San Diego County public health officials on Saturday reported 436 new coronavirus cases, bringing the countywide total to 12,837.
Two more COVID-19 deaths were also reported, bringing the total to 360.
The patients, a woman and a man in their early 70s and 80s, died on Thursday, according to county officials. The man who died did not have underlying health conditions, the county reported. Conditions that can increase risk of death for COVID-19 patients include obesity, diabetes, heart disease, kidney disease, high blood pressure and other chronic health conditions.
The county received 9,172 test results Friday, of which 5 percent were positive. Meanwhile the 14-day rolling average for positive tests in San Diego was 3.5 percent. The percentage of positive tests is used as a marker for whether the pandemic is stable, increasing or declining in an area, with a higher positivity rate signaling an increase in infections.
Although the state tracks those over a two-week period, shorter term figures show the positivity rate rising. As of Thursday, the seven-day average for positive tests was at 4.5 percent, higher than the 3.5 percent measured over the previous two-week period.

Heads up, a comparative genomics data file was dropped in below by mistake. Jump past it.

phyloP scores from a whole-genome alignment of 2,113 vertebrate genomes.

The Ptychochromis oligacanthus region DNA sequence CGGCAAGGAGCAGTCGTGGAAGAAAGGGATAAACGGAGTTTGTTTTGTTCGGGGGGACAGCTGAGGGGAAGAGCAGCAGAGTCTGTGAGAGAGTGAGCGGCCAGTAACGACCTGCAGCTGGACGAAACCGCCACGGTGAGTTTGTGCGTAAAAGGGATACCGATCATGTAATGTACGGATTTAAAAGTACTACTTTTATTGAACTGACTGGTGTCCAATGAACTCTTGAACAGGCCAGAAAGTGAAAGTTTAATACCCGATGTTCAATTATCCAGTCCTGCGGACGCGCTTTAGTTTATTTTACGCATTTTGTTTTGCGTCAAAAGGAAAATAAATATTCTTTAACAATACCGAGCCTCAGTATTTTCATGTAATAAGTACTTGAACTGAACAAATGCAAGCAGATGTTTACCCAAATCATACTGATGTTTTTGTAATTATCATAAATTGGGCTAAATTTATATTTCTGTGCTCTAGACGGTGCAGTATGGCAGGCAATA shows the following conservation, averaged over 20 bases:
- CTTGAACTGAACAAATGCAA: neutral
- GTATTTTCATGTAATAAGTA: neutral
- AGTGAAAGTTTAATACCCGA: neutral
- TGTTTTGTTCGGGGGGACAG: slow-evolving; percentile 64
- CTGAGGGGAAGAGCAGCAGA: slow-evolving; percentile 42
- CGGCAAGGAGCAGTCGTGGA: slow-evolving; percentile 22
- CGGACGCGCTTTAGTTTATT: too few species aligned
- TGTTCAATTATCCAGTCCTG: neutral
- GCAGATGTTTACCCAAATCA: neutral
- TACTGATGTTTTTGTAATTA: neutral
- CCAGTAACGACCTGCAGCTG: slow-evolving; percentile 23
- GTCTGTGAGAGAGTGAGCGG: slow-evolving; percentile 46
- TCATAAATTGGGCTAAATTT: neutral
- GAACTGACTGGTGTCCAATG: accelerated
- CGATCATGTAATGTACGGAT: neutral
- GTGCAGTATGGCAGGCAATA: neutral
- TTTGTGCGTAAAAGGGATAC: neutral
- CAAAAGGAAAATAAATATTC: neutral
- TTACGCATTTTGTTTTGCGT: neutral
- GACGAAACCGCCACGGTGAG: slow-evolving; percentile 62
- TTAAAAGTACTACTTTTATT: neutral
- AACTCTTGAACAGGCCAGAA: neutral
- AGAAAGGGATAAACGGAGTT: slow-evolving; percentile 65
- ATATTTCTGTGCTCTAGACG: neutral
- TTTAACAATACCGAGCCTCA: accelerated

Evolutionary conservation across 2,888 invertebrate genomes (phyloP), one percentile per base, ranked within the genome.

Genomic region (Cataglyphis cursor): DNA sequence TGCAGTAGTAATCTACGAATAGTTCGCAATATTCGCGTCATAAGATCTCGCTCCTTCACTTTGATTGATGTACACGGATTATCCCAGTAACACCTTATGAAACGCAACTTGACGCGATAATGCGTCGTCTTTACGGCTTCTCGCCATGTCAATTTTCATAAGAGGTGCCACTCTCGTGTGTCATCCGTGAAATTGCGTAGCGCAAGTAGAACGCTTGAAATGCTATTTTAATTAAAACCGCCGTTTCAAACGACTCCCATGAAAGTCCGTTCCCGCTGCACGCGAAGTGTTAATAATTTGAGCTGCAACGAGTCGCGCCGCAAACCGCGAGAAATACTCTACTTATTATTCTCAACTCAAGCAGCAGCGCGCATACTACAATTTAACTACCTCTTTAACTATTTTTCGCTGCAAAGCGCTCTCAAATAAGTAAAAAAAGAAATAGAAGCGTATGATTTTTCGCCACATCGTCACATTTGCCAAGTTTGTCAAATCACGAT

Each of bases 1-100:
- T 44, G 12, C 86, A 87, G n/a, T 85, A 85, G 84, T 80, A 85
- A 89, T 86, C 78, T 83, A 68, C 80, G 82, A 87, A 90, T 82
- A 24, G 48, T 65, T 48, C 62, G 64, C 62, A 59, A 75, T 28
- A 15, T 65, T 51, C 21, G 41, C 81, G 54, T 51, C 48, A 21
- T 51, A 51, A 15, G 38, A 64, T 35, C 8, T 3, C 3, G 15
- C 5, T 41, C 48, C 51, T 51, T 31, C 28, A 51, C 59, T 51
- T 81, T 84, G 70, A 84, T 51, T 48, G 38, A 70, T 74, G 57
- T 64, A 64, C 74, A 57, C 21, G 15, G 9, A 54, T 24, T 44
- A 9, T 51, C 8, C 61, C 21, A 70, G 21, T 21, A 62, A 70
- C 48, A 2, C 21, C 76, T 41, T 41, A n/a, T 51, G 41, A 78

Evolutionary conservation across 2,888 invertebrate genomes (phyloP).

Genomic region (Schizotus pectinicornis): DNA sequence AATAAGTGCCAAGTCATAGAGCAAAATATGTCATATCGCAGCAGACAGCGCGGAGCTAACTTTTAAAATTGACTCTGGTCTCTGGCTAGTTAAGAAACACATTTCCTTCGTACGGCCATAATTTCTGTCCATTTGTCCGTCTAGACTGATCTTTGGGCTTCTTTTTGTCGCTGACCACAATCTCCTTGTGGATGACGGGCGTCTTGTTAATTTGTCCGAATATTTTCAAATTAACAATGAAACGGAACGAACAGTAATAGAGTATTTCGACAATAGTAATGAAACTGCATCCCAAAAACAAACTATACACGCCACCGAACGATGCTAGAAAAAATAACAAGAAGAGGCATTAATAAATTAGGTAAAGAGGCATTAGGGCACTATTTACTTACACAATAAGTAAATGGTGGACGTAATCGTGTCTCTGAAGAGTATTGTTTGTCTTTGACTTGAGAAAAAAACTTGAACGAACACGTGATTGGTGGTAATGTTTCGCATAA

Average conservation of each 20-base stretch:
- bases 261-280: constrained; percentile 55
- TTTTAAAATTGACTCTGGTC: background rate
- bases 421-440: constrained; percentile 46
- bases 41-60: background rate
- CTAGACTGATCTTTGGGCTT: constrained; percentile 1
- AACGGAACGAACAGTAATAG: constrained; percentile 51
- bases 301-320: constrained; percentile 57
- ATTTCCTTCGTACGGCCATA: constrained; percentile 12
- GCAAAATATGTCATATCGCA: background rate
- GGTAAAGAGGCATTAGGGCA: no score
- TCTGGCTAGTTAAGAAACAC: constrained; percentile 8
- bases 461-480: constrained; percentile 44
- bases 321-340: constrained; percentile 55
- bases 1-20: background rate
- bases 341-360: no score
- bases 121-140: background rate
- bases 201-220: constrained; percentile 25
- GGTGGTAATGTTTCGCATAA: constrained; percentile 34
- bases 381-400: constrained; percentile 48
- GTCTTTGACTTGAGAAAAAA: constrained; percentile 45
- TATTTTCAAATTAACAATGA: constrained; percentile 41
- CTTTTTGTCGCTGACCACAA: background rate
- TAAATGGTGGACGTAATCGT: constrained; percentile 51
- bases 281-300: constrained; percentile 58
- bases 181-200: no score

In another sign of climbing numbers, Scripps Health reported that it had 126 hospitalized COVID-19 patients on Friday, the highest single-day total to date, according to spokesman Steve Carpowich. Also on Friday, Scripps Mercy Chula Vista and Scripps Mercy San Diego both hit all-time single-day highs for their respective campuses, with 38 COVID-19 inpatients at each facility, he stated in an e-mail to the Union Tribune.
So far overall, 1,730 patients with COVID-19, or 13.5 percent of cases countywide, have required hospitalization. Of those, 475 people, or 27.5 percent of hospitalized patients, have been admitted to an intensive care unit.
Over the past seven days, there have been six community outbreaks in San Diego, which falls just below the trigger of seven outbreaks in seven days — the threshold which could delay the reopening of businesses or even prompt re-closures.
However, authorities didn’t wait for that trigger to take action against a business they said had refused to observe health precautions.
On Friday county health officials ordered for the immediate closure of Hernandez Hideaway, a restaurant on the shore of Lake Hodges, for not following a public health directive designed to prevent coronavirus transmission. That was the second restaurant closed for violating COVID-19 restrictions. El Prez, a bar and restaurant in Pacific Beach, was closed on May 22 after video of a crowd partying shoulder-to-shoulder without masks surfaced on social media.